A nasty mix of pollutants—organochlorides, heavy metals and radionuclides—is making remediation of Spain's tainted River Ebro unusually complicated, say engineers managing the $212-million cleanup project.
Decades of pollution had gone officially unobserved until fish started dying near the small town of Flix (pronounced "fleesh"), 80 kilometers west of Tarragona on the Mediterranean Sea. Polluted discharges began flowing when a chemical plant there, now owned by Barcelona-based Ercros S.A., started operation in the late 19th century. There were no regulatory controls until 1985, says José Manuel Plaza, site manager for a joint venture, which that includes Madrid-based firms Getinsa Engineering SL and Eptisa S.A., that provides project support to Acuamed, the government-owned company responsible for regional water resources.
Until a small hydroelectric dam was built in the late 1940s just downstream of the chemical plant, the pollution was diluted in the river's 400-cu-meter-per-second annual average flow that provides water supply for approximately one million area residents.
But with the dam impounding the discharges, pollution began settling in sediment along a more than 1-km stretch of riverfront up to 150 m from the bank. The toxins emerged from a "huge campaign of boreholes" after the dead fish began to appear in 2004, says Plaza.
The Spanish government is funding 30% of the cleanup, with the remainder paid by the European Union through its Cohesion Fund, which supports projects in its 28 member countries that have per-capita gross national incomes under 90% of the EU average. Ercros is providing space for treatment equipment and may make a small cash contribution, depending on the outcome of pending legal action, according to Plaza.
One of the remediation contractor's first tasks when it started work in May 2010 was to enclose the polluted area within a 1.3-km-long, twin-wall sheet-piled cofferdam. The joint venture of FCC Construcción, Madrid, and its affiliate FCC Ámbito sealed more than 1 km of river next to the plant with a wall of 1,600 concrete secant piles, says Maria Sarrado, an FCC site manager.
The contractor also erected four buildings on land within the plant complex to house the multi-stage treatment process that it began using in March. FCC is using a suction dredger on the river to pump sediment to the plant without exposing pollutants to the atmosphere. In an eight-hour shift, the dredger produces enough soil to keep the treatment plant occupied for 24 hours, says Sarrado. FCC tests 500-tonne batches for pollutants, sending them to a landfill if they are not hazardous. In the roughly 20% of potentially hazardous soil, any mercury that may be present is stabilized with the addition of cement.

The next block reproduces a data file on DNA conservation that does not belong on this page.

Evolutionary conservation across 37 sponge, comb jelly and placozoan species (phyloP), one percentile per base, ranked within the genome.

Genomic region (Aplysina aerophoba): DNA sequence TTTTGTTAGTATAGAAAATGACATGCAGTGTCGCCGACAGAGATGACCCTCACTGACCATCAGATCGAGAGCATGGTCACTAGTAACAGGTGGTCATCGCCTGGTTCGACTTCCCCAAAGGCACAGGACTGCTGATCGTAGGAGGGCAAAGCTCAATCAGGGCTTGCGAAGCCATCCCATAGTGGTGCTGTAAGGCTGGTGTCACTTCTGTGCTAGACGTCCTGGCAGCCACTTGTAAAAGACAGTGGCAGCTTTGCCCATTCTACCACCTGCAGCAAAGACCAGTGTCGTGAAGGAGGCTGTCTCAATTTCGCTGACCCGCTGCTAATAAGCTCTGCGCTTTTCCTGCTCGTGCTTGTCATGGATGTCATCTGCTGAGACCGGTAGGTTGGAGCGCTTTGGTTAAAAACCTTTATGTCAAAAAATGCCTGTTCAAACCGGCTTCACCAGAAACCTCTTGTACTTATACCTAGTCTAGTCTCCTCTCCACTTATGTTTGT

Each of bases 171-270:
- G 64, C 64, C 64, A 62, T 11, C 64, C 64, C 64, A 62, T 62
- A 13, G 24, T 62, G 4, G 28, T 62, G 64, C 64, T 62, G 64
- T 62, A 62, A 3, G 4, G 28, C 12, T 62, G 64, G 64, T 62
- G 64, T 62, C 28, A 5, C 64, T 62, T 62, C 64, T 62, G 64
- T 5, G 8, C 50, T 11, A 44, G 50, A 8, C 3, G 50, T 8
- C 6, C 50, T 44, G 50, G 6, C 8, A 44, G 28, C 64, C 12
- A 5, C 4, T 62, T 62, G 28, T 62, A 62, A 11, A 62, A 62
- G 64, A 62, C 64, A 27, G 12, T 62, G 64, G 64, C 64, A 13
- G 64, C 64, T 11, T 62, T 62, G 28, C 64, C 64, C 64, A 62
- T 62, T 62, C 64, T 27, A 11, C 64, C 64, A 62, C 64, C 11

Volatile organochlorides are oxidized with hydrogen peroxide. Semi-volatile chlorides are treated in a desorption plant in which soil is briefly heated to 320° C. "The problem with desorption is that we can send mercury into the atmosphere," says Plaza. By ensuring the treatment temperature is kept below the 350° C necessary to gasify mercury, FCC avoids air pollution. But any gaseous mercury would be filtered during the gas emissions treatment, and sensors in the plant flue would warn of potential emissions, adds Plaza.
Because the dredging and pumping process requires the soil to flow, some 70% of the volume of material being treated is water, which is treated conventionally by adding phenolic resin to remove radionuclides, says Plaza. Non-hazardous and treated soil is sent to a large, nearby excavated pit, where it is layered with clean earth, says David José Blanco, a senior FCC site engineer. Landfill water runoff is captured in large holding basins and piped for treatment at FCC's plant, he adds. FCC aims to complete remediation in late August 2014, while Ercros recently announced that it is curtailing plant production for unrelated financial reasons.